Singapore, Malaysia PMs to meet again after studying matter further
PUTRAJAYA: The prime ministers of Singapore and Malaysia will meet again in three months' time to finalise details of a land swop deal linked to Malayan Railway land in Singapore.
Prime Minister Lee Hsien Loong and his Malaysian counterpart, Datuk Seri Najib Razak, emerged from an hour-long meeting here yesterday to announce that both sides were going to study the matter further before finalising the deal.
Both leaders stressed that they wanted to see the matter through.
'It is something we want to clear expeditiously. Three months means the end of September, it will be soon after Hari Raya Aidilfitri. I think that is a good moment to have a final settlement of this matter,' said Mr Lee at the joint press conference.
Mr Najib, in turn, said he was looking forward to going to Singapore for the 'final resolution' of the matter.
The land swop is the only outstanding issue left unresolved on the contentious Points of Agreement (POA) signed in 1990.
If both countries can find common ground in the next three months, it would mean closure on one of the oldest bilateral issues dogging Singapore-Malaysia ties.
The first breakthrough in negotiations came at a retreat in Singapore last month when both sides agreed to, among other things, move the existing railway station in Tanjong Pagar to Woodlands by July next year.
The railway land left behind could then be jointly developed by both countries, or it could be returned to Singapore and land of equivalent value elsewhere jointly developed instead.
National Development Minister Mah Bow Tan was in Kuala Lumpur last week presenting details of land parcels that Singapore is offering in the swop. These are in the Marina South and the Rochor/Ophir areas. Various combinations were offered to Malaysia.
Mr Lee said yesterday that Malaysia had certain comments on the land parcels, which Singapore will consider over the next three months.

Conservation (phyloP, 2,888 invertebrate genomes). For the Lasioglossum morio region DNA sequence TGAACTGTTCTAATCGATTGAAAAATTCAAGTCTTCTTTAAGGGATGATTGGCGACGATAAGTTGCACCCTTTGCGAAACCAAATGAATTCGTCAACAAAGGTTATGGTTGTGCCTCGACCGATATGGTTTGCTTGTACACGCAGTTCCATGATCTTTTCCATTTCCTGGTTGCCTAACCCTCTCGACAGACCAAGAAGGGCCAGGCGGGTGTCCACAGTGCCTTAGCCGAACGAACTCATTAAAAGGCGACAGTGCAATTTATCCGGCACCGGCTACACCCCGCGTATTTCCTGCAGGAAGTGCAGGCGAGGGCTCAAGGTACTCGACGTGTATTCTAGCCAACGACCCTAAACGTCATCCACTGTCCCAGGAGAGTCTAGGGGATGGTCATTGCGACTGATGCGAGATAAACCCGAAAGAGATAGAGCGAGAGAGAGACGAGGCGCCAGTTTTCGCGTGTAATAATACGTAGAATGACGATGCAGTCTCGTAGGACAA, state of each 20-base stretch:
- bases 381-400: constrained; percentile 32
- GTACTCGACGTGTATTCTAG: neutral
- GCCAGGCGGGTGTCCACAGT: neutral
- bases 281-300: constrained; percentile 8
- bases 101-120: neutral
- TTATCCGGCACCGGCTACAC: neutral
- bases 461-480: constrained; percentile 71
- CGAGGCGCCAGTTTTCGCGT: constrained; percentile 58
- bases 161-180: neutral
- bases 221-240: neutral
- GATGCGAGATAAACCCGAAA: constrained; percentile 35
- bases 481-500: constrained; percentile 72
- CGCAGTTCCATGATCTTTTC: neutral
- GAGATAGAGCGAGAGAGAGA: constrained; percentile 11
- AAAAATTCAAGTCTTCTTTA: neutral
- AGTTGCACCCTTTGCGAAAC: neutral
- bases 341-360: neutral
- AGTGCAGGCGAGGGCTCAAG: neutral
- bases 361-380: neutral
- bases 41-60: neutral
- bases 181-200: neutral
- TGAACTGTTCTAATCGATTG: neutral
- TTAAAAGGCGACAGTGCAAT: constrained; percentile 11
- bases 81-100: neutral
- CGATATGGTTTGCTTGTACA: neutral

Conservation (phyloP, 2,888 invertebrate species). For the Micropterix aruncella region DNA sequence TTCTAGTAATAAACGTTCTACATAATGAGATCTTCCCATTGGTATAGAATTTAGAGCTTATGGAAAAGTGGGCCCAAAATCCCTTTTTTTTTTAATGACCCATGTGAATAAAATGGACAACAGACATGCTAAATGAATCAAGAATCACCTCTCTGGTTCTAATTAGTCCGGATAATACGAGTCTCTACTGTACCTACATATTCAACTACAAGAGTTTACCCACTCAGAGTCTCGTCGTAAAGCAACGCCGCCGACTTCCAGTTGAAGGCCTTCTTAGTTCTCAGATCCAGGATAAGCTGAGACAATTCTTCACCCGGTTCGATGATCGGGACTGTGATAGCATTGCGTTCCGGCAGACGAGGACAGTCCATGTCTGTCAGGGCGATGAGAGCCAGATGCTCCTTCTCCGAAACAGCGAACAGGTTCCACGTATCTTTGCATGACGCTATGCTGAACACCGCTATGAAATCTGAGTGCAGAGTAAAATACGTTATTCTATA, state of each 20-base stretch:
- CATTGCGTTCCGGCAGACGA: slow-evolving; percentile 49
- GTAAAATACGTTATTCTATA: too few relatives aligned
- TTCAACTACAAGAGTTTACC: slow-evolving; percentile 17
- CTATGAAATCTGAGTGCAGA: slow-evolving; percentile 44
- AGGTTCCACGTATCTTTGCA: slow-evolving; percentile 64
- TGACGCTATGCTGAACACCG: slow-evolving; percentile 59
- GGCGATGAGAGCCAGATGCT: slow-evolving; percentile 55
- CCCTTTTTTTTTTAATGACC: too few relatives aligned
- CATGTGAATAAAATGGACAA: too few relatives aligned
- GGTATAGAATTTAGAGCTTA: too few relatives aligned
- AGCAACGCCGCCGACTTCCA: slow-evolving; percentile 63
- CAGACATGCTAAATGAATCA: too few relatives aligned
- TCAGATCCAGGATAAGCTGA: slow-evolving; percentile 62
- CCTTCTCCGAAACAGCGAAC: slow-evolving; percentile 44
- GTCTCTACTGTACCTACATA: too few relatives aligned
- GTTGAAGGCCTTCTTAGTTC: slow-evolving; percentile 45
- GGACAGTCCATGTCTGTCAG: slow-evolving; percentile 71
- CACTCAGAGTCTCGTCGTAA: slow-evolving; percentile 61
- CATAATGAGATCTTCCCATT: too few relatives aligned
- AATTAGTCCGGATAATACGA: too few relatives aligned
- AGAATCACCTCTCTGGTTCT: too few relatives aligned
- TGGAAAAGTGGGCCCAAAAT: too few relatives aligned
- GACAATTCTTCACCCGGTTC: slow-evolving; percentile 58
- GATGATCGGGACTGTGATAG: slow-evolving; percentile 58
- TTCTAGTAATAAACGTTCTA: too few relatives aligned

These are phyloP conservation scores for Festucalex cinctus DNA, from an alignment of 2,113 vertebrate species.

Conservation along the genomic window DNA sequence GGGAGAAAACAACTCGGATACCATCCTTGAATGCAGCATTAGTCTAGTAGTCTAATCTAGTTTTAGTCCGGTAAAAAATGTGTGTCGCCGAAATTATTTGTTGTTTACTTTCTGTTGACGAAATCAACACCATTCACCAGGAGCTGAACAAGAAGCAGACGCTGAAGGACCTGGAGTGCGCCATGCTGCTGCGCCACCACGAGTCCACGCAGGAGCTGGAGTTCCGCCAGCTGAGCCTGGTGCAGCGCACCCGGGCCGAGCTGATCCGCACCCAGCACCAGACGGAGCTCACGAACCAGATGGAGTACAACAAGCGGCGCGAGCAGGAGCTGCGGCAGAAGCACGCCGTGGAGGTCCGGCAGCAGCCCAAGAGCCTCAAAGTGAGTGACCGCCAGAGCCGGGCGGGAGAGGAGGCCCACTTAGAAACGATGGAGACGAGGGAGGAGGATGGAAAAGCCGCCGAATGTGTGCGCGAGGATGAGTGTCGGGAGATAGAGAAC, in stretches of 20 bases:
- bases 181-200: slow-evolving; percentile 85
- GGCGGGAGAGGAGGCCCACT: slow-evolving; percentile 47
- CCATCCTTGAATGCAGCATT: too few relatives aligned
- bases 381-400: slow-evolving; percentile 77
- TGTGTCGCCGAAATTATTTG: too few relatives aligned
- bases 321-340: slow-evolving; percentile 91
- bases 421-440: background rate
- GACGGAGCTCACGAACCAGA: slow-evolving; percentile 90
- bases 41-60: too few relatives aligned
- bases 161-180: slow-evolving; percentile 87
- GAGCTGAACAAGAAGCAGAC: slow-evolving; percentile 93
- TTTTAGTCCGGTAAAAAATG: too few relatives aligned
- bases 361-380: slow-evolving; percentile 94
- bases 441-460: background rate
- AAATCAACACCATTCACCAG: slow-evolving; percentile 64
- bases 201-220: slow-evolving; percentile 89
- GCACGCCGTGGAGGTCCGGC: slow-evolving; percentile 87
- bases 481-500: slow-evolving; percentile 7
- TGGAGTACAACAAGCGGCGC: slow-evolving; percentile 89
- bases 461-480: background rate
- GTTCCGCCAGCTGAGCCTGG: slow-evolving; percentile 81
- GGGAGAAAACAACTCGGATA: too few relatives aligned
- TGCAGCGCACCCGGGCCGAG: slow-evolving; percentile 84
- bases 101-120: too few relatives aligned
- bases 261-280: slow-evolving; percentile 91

Underlining the enormity of the swop involved, he said: 'This is a major decision. Malaysia will think it over further, and Singapore will take back the comments which Malaysia has made and consider them.'
Officials from both sides are likely to be meeting to fine-tune the proposal in the next three months.
Yesterday, both sides declined to elaborate on the elements of the land swop.
POA aside, the two also agreed to lower toll charges at the Second Link by 30 per cent from Aug 1.
The highway, linking Tuas to Johor, is currently underused as toll charges are substantially higher than those at the Causeway.
Both prime ministers spoke affirmatively of their discussion, with Mr Lee calling it a 'useful exchange' and Mr Najib saying it was very warm and positive.
Said Mr Najib: 'I thank PM Lee for being as flexible as possible with the intention that there will be a final resolution of the POA.'
He hosted dinner last night for Mr Lee and the Singapore delegation.
The Singapore team included three ministers: Mr Mah, Foreign Minister George Yeo and Law Minister K. Shanmugam.
Mr Lee returned to Singapore late last night.
Political observers interviewed yesterday were optimistic that despite the delay, a final resolution would be reached.
Former Nominated MP Zulkifli Baharudin said it was an achievement that talks had progressed so far.
'Most of the principles of the agreement have been carved out. What's left is probably the basis and the quantum of the valuation (of the land parcels),' he said.
Mr Manu Bhaskaran, a council member of the Singapore Institute of International Affairs, was similarly hopeful that an agreement could be reached.
He said: 'There are strong and compelling reasons for both countries to set aside their differences and show the world that we have moved on from the period of ill-tempered differences to one where we can resolve issues in a sensible and mutually beneficial manner.'
Source: Straits Times, 23 Jun 2010